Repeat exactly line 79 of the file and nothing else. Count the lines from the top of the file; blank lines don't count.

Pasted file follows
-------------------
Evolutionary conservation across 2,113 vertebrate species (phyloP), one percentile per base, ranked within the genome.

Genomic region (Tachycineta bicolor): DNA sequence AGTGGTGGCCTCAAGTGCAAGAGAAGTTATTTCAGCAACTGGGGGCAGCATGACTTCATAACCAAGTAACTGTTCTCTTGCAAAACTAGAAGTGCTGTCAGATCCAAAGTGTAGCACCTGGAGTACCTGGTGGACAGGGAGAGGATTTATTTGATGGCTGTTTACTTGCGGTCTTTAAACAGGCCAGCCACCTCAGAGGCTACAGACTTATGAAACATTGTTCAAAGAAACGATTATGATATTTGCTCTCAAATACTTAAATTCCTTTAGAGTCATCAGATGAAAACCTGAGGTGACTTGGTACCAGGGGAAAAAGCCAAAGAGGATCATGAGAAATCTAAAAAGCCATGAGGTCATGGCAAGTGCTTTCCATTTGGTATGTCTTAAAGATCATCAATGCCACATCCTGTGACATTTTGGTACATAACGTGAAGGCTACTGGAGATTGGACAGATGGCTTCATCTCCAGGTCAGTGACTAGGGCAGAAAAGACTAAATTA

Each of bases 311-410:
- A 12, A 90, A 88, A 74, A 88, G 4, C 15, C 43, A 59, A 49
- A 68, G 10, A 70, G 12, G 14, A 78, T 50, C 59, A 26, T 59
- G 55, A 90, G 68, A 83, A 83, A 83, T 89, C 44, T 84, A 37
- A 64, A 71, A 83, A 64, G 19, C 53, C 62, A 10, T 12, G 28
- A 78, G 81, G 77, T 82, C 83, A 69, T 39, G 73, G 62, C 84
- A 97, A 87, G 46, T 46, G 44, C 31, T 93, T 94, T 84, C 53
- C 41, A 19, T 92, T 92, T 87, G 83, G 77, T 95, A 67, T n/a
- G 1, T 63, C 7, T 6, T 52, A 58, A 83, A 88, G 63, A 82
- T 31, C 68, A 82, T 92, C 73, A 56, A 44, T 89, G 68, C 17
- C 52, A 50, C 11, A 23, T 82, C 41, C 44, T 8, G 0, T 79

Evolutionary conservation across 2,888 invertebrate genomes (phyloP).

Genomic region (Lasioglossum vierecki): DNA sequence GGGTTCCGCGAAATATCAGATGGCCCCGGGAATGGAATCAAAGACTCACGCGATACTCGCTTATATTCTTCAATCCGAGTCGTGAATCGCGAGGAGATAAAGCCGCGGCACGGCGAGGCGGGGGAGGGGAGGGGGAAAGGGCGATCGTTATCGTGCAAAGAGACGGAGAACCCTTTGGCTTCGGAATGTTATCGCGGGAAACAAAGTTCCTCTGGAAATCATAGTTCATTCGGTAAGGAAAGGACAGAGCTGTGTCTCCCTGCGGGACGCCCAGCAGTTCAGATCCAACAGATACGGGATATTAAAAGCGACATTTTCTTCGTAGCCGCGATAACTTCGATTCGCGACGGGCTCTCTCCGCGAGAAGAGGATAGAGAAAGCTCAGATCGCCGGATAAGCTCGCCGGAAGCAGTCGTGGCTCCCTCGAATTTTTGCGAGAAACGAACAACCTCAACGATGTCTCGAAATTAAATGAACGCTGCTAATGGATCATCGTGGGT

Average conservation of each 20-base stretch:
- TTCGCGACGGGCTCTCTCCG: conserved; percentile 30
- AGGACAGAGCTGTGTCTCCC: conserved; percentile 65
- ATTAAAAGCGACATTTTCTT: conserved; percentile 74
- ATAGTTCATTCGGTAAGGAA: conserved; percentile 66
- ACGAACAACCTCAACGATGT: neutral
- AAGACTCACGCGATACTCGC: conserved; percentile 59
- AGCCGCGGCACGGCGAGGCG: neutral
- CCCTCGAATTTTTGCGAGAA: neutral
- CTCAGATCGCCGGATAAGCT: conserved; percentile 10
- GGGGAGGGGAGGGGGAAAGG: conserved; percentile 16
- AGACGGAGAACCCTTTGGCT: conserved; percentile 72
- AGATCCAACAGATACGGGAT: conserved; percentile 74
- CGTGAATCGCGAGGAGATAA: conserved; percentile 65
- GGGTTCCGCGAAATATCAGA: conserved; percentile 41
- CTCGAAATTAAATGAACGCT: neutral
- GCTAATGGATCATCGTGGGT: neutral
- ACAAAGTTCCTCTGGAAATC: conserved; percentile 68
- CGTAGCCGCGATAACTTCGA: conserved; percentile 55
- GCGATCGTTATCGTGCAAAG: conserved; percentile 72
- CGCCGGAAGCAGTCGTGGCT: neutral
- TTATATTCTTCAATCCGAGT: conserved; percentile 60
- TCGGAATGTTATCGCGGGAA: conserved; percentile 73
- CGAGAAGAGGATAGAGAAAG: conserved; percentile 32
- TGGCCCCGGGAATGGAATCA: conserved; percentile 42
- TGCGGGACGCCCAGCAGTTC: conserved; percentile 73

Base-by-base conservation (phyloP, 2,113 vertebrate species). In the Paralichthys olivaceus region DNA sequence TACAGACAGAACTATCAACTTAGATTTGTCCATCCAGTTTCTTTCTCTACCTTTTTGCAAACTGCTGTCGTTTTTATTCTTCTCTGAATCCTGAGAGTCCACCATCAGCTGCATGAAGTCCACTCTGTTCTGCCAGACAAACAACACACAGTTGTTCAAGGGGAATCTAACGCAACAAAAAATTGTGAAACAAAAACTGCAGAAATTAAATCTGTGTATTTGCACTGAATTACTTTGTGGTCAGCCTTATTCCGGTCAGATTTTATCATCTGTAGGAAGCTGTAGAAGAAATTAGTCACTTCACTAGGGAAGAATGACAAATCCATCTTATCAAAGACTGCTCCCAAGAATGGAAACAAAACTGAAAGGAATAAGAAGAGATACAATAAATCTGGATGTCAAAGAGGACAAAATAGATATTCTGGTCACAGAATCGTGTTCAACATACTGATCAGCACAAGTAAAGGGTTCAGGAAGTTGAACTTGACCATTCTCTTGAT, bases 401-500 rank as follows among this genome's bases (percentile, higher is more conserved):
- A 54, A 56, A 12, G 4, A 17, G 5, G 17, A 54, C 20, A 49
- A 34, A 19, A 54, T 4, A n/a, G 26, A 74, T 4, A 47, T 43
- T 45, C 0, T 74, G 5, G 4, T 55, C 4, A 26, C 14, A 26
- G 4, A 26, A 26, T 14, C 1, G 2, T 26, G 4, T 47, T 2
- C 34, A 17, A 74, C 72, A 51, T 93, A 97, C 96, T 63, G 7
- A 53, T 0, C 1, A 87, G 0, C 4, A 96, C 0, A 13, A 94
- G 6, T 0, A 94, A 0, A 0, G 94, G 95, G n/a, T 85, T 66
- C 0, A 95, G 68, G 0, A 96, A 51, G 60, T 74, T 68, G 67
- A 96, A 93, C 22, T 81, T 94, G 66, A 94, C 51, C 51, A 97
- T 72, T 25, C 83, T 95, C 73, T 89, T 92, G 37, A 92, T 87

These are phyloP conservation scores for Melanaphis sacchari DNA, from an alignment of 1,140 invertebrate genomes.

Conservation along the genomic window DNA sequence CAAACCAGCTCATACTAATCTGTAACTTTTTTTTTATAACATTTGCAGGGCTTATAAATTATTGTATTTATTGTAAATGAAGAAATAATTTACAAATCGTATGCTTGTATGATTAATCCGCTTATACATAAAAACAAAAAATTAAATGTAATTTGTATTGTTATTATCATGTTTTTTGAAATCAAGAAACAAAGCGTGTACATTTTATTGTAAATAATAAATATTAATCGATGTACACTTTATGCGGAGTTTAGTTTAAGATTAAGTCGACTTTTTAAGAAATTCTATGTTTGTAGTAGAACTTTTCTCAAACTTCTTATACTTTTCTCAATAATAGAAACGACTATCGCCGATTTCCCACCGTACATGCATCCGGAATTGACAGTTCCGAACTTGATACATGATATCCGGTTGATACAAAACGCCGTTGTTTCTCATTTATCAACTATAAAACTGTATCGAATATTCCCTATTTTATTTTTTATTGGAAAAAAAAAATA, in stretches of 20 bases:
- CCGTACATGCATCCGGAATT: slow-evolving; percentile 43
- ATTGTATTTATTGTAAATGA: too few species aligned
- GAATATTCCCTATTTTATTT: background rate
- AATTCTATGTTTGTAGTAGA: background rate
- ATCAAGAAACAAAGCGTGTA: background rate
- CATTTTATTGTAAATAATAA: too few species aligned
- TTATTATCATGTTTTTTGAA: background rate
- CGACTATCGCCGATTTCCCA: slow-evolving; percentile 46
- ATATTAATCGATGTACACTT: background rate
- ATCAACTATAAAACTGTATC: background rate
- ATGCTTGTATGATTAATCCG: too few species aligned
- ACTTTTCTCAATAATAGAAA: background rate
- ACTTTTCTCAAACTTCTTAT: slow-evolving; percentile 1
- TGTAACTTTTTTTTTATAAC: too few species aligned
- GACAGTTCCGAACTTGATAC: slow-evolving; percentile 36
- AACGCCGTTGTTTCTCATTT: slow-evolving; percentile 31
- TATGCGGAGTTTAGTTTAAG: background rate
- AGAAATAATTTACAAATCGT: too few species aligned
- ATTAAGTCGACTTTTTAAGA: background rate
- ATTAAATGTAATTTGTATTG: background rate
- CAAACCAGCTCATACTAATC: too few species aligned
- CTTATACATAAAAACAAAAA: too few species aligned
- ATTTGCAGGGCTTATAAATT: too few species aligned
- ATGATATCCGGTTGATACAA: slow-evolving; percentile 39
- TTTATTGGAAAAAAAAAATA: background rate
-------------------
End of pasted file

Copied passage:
- TTTATTGGAAAAAAAAAATA: background rate